<div class="span4">Day 7: {{day7()' currency:"$"}}</div>
    <div class="row">
        <div class="span8">Eight Maids a Milking: <input id="milkingMaidElee" ng-model="milkingMaid" type="text"> </div>
        <div class="span4">Day 8: {{day8()' currency:"$"}}</div>
    <div class="row">
        <div class="span8">Nine Ladies Dancing: <input id="ladiesEle" ng-model="dancingLady" type="text"> </div>
        <div class="span4">Day 9: {{day9()' currency:"$"}}</div>
    <div class="row">
        <div class="span8">10 Lords-a-Leaping: <input id="lordsEle" ng-model="lord" type="text"> </div>
        <div class="span4">Day 10: {{day10()' currency:"$"}}</div>
    <div class="row">
        <div class="span8">Eleven Pipers piping: <input id="pipersEle" ng-model="piper" type="text"> </div>
        <div class="span4">Day 11: {{day11()' currency:"$"}}</div>
    <div class="row">
        <div class="span8">Twelve Drummers Drumming: <input id="drummersEle" ng-model="drummer" type="text"> </div>
        <div class="span4">Day 12: {{day12()' currency:"$"}}</div>
    <div class="row">
        <div class="span8">Total Cost of the twelve days:</div>
        <div class="span4">{{totalCostChristmas()' currency:"$"}}</div>


This blog post originally appeared at Skyline Technologies


Fox Valley .NET User Group Presentation – Nov 2013

Thanks to everyone who came to my Fox Valley .NET User Group presentation last Wed, Nov 13, 2013 on AngularJS. There was a GREAT turnout! Close to 70 people showed up, which was great for a Wed night. See for yourself (and thus was early before the talk started up). It really shows the type of developers we have in Northeast Wisconsin, always learning more.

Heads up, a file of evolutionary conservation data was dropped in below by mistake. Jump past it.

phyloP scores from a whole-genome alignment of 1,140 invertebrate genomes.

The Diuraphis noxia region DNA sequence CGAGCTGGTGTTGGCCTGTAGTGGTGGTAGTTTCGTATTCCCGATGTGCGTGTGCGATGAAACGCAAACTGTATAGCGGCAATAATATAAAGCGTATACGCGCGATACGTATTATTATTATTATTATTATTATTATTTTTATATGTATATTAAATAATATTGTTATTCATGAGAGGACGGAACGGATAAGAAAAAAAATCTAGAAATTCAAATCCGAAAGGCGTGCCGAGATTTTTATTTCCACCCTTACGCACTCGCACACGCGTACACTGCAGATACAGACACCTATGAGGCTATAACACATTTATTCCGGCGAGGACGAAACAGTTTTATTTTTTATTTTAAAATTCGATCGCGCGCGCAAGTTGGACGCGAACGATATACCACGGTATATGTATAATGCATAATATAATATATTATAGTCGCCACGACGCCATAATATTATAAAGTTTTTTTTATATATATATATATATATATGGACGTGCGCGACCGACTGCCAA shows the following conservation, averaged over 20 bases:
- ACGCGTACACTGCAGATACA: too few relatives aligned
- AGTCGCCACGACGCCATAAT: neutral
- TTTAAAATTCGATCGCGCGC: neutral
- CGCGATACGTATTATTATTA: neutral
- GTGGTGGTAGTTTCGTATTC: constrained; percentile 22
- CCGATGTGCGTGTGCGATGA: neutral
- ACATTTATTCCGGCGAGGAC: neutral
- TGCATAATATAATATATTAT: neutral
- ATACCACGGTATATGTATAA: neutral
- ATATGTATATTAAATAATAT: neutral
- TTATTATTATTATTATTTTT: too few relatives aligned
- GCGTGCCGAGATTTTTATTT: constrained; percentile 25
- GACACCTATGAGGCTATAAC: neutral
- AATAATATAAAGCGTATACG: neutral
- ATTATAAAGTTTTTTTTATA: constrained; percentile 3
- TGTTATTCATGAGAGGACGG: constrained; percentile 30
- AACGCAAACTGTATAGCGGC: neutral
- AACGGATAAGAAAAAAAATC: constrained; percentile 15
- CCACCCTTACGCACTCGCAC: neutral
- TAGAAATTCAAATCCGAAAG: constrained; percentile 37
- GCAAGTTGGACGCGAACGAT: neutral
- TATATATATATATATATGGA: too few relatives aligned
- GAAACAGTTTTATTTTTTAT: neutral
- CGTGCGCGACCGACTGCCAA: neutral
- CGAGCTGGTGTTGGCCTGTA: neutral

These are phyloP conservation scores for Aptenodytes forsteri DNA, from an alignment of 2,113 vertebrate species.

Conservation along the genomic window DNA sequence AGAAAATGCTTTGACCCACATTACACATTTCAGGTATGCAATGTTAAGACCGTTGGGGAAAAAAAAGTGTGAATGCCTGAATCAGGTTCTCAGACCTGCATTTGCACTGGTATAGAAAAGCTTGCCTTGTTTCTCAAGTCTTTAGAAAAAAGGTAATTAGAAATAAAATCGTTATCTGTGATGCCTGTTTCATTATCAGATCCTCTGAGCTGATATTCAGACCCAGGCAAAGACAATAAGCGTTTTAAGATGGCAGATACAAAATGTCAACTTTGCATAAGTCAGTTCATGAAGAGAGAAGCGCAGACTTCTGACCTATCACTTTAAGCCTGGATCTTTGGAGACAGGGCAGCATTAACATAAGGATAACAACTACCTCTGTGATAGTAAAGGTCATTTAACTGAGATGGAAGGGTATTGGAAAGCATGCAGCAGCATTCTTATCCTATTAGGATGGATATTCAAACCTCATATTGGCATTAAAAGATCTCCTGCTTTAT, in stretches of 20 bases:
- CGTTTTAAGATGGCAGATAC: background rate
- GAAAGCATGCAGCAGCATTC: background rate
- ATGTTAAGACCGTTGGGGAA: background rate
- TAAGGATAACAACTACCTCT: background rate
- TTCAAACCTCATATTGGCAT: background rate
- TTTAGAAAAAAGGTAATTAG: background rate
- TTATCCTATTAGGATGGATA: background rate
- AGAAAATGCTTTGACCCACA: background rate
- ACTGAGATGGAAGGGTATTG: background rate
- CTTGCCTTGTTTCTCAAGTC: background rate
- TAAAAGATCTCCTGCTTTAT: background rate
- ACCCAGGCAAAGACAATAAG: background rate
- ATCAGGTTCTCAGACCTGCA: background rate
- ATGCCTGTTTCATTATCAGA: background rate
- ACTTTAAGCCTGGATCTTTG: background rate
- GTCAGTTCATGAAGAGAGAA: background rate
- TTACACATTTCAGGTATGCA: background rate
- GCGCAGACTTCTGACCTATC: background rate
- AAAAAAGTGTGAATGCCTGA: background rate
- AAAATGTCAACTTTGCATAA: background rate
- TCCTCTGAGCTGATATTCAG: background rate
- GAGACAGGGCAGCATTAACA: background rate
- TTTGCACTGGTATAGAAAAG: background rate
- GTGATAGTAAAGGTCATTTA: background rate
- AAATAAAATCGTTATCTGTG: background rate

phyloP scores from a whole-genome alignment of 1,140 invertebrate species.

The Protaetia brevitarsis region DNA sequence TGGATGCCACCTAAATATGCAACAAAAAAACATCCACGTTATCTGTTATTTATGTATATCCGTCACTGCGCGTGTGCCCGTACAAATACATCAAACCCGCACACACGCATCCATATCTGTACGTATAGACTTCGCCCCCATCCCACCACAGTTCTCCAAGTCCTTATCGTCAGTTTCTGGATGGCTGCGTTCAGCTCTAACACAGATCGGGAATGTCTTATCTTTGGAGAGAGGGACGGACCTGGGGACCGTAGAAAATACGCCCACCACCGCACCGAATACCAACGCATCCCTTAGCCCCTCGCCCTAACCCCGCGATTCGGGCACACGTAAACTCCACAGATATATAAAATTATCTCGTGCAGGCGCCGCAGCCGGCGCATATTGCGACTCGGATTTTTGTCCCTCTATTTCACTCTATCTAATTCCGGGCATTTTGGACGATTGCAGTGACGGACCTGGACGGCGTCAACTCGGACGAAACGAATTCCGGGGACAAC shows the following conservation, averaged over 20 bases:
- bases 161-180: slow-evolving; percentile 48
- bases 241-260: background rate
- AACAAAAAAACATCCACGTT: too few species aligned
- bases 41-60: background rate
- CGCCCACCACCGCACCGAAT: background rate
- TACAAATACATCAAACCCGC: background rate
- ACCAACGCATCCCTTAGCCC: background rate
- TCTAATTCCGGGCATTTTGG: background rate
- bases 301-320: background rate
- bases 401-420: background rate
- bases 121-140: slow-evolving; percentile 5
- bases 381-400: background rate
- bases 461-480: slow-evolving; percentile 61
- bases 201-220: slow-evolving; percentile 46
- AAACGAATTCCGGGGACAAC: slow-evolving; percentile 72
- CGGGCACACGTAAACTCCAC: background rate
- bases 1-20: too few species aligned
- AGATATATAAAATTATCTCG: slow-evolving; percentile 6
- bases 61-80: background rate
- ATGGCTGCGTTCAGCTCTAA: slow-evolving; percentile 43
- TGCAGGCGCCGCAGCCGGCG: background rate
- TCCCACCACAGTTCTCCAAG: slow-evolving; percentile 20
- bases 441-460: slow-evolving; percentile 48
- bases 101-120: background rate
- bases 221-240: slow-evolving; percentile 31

The Fox Valley .NET User Group is expanding its scope and incorporating more technologies beyond just .NET, like Microsoft itself, who includes knockout and jQuery with Visual Studio for web development. There are a lot of tools and libraries for developers to look into and take advantage these days, way too many actuallyJ. As part of this expanding scope, the group will also be changing its name from the Fox Valley .NET User Group to something new. Currently, it may be the NorthEast Wisconsin Developer Users Group, though that may change.